Caffeine was coveted long before we came up with different flavor combinations and trendy names (looking at you, pumpkin spice lattes). But not all caffeine is created equal, and not all of it comes from the same place, either. The two most popular forms of caffeine come from roasted beans (coffee) and ground-up leaves (matcha). Is one source of caffeine better than another? That’s what we’re diving into today.
Let’s see how these two sources of caffeine stack up against each other in terms of nutrients, side effects, and pros/cons.
Both have a similar amount of caffeine per serving
Coffee and matcha have similar caloric breakdowns, with coffee coming in at 2 calories per serving, and matcha at 5 calories per serving. It is important to note that coffee and matcha have different serving sizes: a coffee serving is 8oz, while a matcha serving is 2oz. But while that 8oz of coffee yields 96mg of caffeine, the 2oz of matcha yields 38-88mg of caffeine when prepared the standard way. Matcha caffeine content varies so greatly based on the type of leaves used, how much powder added to the water, and brewing time.
While coffee and matcha both contain caffeine (and similar amounts of it), caffeine from coffee is absorbed faster than matcha, which will reduce fatigue quicker. Matcha has a slower absorption process, providing less of a jolt of energy and a longer lasting effect.
Coffee or matcha? Sometimes it doesn’t matter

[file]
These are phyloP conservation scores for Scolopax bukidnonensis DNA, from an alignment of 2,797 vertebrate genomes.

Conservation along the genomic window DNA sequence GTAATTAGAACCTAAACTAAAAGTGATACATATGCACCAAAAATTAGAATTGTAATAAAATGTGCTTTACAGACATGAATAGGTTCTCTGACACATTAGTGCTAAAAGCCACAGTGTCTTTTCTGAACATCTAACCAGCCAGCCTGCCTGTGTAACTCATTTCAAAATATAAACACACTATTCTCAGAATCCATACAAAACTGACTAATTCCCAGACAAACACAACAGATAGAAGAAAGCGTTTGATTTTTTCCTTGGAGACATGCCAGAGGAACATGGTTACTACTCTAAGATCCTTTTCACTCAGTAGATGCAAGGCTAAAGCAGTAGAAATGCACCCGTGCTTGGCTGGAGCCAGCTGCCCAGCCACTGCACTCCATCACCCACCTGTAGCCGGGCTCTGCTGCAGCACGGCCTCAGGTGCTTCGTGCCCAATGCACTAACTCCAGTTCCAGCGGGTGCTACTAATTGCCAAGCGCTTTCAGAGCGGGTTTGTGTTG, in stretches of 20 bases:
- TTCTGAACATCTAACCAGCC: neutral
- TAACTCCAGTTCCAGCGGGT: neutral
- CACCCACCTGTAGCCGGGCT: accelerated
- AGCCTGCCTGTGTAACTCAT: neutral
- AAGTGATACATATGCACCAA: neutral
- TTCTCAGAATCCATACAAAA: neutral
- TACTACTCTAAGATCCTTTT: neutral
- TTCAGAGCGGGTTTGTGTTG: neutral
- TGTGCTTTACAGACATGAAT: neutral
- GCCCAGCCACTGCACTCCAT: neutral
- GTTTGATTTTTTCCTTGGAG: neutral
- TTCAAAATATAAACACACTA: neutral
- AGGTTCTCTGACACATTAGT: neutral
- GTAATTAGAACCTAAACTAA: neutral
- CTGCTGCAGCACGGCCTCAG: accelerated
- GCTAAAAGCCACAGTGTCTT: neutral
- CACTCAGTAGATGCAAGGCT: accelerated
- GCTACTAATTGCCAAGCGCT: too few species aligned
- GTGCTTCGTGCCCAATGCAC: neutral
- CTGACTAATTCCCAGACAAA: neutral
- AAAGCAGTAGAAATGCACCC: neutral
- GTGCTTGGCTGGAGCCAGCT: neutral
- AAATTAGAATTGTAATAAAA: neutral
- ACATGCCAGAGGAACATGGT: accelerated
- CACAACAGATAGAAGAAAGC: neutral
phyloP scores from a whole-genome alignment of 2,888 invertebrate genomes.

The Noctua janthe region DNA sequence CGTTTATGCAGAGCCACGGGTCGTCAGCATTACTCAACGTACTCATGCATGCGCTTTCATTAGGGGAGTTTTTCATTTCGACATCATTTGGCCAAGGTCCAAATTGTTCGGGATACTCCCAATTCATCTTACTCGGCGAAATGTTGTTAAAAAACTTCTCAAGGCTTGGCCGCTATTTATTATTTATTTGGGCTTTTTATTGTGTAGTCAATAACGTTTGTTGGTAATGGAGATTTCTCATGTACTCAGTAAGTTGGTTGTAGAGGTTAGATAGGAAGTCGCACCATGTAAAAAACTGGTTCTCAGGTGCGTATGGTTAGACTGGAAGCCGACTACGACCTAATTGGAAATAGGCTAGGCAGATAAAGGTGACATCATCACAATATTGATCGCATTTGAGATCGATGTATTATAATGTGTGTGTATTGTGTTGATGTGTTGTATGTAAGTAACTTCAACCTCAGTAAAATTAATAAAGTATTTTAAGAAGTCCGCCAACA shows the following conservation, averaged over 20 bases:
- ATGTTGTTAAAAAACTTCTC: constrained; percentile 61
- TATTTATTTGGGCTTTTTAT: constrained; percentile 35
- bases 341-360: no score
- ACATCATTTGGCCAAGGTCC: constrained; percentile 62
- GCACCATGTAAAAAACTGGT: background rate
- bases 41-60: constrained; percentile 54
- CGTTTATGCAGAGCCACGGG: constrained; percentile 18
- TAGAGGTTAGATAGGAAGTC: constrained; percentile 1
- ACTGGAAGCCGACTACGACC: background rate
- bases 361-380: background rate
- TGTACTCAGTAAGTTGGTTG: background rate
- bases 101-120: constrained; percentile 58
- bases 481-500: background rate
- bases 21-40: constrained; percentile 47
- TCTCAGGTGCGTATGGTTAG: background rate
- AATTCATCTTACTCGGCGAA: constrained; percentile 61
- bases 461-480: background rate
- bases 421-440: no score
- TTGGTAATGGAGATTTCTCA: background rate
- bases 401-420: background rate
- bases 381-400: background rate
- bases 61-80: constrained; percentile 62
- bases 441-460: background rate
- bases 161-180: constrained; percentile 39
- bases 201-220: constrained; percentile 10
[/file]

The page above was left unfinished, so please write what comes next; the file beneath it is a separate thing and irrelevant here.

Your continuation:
Coffee and matcha share some similarities in their benefits for health and wellness.
Caffeine (from both coffee and matcha) has been shown to help with weight loss by increasing energy expenditure and fat oxidation. There are even studies that suggest caffeine may increase metabolic rate; in some cases up to 13% for up to 3 hours.
Both coffee and matcha are high in polyphenols, antioxidants which are important for reducing oxidative stress in the body. Oxidative stress can build up in the body due to environmental toxins and poor mental health, and can ultimately lead to cancer and other diseases if left to accumulate.
Antioxidants like polyphenols can also protect the heart against disease by reducing blood pressure, platelet aggregation, and LDL/triglyceride levels.
Improved brain function and mood
Likely due to the caffeine in both coffee and matcha, both options may improve brain function (thought, memory, and attention) and mood. Matcha also contains L-theanine, which researchers believe may play a role in mood and memory improvement.
TL;DR: Pros & Cons
- Less expensive than matcha: generally speaking coffee is cheaper than matcha
- More accessible for most people: coffee is still more popular, and it available in more places (restaurants, cafes, stores)
- May help reduce metabolic disease: some studies may show that caffeine has a benefit to reducing the risk of Type 2 Diabetes
- May create dependence and withdraws: caffeinated coffee is still a drug, and this can create a dependence on the drug for energy; coffee can cause jitters, digestive distress, anxiety, and headaches without it
- Can affect sleep: consumed too close to bedtime, or too much throughout the day, coffee can cause insomnia
- Risk of contaminants: coffee processing can potentially cause the risk of contamination, especially mold
- Promotes relaxation: L-theanine from matcha can relax the mind without promoting sleepiness
- Promotes oral health: there are some studies like this one that show matcha can improve oral health
- Easy to make: you just need matcha powder, hot water, and a cup to mix it into
- More expensive than coffee: depending on quality (which matters for these second two points), matcha will typically be more expensive
- Risk of liver toxicity: high levels of some nutrients in matcha (ECGC and polyphenols) can cause a build up of toxins in the system that put additional pressure on the liver
- Risk of contaminants: there is a risk of contamination of green tea leaves during the grinding process